I have a front and a half to go, and the button bands, and to block it and sew it up and come up with buttons, and it is Tuesday afternoon.  Thursday night is when it needs doing by – if it’s going with me on the Book Tour – and then I sort of wonder if maybe I’m really just trying to distract myself from the book tour itself.  If I just keep talking about the Rhinebeck sweater and going to Rhinebeck and don’t really discuss the fact that Rhinebeck marks the beginning of two really thrilling, exciting, lucky and incredibly difficult weeks, then maybe I can just keep sitting here, knitting away madly, losing really slowly, when I should really be thinking about what the hell you take to wear on a two week book tour when you’re not really the sort of woman who owns that many pairs of underpants.  Or tops.  Or pants.  I don’t have to worry about how anxious that much travel makes me, how I’m perpetually in a state of cramps because I worry about delayed/missing planes,  how I worry nobody will like the book, how the reviews will start coming at the same time as I put my bum on a plane, allegedly in that sweater, all while worrying about whether or not there will be media, and knowing that the publisher hopes there will be, and I do too-because I do like doing this for a living, but at the same time, I wonder what on earth I’ll say to the media if any of them did show up. I could be worrying about leaving my family, about the exhaustion that travelling every day breeds, how by the end of the first week I’m almost always a wild animal that would fight to the death for a cup of coffee in some random airport, and how not sleeping in the same bed for even two nights in a row makes it really, really hard to remember where you are and where the bathroom is when you wake up in the middle of the night.  I could be worrying about how I hope none of that shows at the events, because I really do like that part, and especially love meeting all of you and finding out who’s out there, and seeing people who’re coming back for the another visit, and seeing all the stuff everyone has knit and really, really hoping that the fact that I will be really stupidly tired at some point will somehow translate into some sort of gratitude and grace, because that’s what I really want to show all of you, despite having airport pretzels on my pants.

I could worry about all of that.  Or I could knit, because I really do want to have a Rhinebeck sweater, and after all – it might be possible yet.


I only have a moment my dear ones, since this:

is not yet a pie, and this:

is not yet a sweater. 

Rest assured all is well here, if a little harried, as I gather all my girls under one roof for the holiday.  Happy Thanksgiving to all my friends (whether you’re Canadian or not, how can a little extra Thanksgiving hurt you?) and know that if there was just one thing I would ask for, it would be that somehow this weekend translates into a lot more knitting time than it likely will.  The Rhinebeck sweater is, after all – still only sleeves.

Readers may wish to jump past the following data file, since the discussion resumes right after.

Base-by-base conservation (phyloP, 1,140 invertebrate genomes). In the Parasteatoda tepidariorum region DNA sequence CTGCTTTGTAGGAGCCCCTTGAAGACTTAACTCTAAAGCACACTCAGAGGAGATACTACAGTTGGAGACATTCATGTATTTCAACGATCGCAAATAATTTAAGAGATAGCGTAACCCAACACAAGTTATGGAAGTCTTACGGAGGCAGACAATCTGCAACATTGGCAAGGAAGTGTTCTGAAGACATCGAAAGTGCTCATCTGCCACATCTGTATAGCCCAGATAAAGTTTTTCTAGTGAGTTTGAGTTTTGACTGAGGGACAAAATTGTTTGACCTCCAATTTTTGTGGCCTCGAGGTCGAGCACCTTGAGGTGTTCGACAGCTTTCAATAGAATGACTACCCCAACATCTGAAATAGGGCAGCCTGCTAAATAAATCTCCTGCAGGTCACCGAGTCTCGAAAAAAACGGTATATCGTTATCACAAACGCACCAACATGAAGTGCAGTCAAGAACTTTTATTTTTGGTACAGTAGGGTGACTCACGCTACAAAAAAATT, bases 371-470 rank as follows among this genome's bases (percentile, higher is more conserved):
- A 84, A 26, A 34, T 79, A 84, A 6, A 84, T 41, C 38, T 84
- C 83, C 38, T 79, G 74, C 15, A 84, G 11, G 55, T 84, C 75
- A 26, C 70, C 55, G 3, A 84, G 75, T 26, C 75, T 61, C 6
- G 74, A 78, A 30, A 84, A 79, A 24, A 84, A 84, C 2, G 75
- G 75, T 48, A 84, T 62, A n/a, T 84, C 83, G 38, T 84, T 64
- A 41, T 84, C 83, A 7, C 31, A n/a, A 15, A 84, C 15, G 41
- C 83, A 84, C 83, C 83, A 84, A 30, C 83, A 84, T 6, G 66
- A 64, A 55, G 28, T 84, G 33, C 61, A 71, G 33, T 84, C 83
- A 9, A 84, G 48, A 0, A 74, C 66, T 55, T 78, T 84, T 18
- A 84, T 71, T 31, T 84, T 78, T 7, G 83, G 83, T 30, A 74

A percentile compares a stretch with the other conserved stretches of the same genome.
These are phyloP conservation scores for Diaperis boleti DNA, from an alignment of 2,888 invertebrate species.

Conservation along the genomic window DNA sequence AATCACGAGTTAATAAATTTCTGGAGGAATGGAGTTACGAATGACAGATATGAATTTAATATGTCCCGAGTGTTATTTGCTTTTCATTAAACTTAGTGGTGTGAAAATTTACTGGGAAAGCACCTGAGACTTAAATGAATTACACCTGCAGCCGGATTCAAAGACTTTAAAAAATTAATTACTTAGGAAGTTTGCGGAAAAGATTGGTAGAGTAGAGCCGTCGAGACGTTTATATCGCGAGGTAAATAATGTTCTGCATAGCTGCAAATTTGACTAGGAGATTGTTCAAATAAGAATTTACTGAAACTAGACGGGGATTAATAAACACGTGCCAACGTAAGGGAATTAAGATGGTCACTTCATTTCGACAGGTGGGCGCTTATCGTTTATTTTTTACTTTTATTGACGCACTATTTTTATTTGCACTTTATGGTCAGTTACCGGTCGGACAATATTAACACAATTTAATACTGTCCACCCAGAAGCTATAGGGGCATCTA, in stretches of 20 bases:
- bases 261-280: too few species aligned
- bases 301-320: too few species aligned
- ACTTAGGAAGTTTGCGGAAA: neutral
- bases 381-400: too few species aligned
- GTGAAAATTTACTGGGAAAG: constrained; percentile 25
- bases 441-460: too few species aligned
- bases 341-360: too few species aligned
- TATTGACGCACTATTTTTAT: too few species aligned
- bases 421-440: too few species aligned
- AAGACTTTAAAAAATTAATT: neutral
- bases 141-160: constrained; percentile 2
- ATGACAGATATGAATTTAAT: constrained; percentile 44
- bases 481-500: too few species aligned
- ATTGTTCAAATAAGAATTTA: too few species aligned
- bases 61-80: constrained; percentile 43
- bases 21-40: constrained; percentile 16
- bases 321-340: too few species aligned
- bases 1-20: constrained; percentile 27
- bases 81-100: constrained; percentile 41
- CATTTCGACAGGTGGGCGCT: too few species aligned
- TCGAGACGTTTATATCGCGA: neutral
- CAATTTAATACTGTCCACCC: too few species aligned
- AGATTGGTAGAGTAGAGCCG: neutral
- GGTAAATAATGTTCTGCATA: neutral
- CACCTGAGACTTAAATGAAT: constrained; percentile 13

Cottage Craft

Shortly after arriving in St. Andrews,  Cat Bordhi, Veronik Avery and I (having failed to find both a cheese sandwich and Lucy Neatby – though over the next three days, finding Lucy proved to be far easier than the elusive cheese sandwich) went for a walk by the sea. 

The town of St. Andrews By-the-Sea sits right where the name promises – on the edge of the sea on Passamaquoddy Bay, which is an inlet of the intriguing Bay of Fundy.  (If you don’t know about it, you should read about it. It’s a crazy place. The highest tides in the world, reversing falls, tidal bores, whirlpools… The ocean really shows off its best tricks in the Bay of Fundy.) It’s an old town, founded in 1783, and it has all the charm that implies.  We wandered along, looking and investigating, until we happened upon Charlotte County Cottage Craft Woollens.

This little building, sitting right by the sea, is the home of Canada’s oldest cottage industry, and was founded by Grace Helen Mowat in 1915, when she realized that the skills of the women around town were a "cash crop".  She created unique colours of yarn that reflected the countryside that surrounded her – which was a brilliant idea really – because it made the yarn tourist yarn.  You know how when you travel to a place you look for the perfect souvenir yarn? Yarn made in the place you’re at – something to remember it by?  Miss Mowat had your number in 1915, and not only did she provide this yarn, in her own signature colours, she had them woven up into unique tweedy yard goods. 

Fast forward a little bit, and what this lady has is a thriving business making all kinds of woolly stuff.  Cool bags, each one a piece of art –

Intriguing little dolls…

Any manner of wonderful stuff, but her best idea ever, was this:

Enough of the handwoven yarn goods (in a multitude of possible tweeds) to make a skirt, paired with heathered solid colour yarn to make a sweater that matched perfectly. With a pattern tucked in,  it was the New Brunswick answer to the twin set, and they were hugely popular.

Things have changed since Grace’s day,  but you can still make your own set – they still sell the beautiful handwoven yard goods, still in the original colours, and they still sell the yarn that matches.  A thinking person could put together their own co-ordinating set – but it wouldn’t have the charm of that boxed set.  (Cat, Veronik and I tried to convince the owners, Michelle and Evan, that such a set was still a good idea. Especially if they could re-create the original packaging – and include the vintage pattern.)

The shop also sells a ton of pre-knit stuff… sweaters, hats, mittens… little jackets and bags, and a ton of fashion forward capes and jackets made from the handwoven fabric.  

The whole time we were there some sort of party, complete with fiddle music and wine – raged in the backroom, with laughter and dancing, and the waves of the ocean out the window…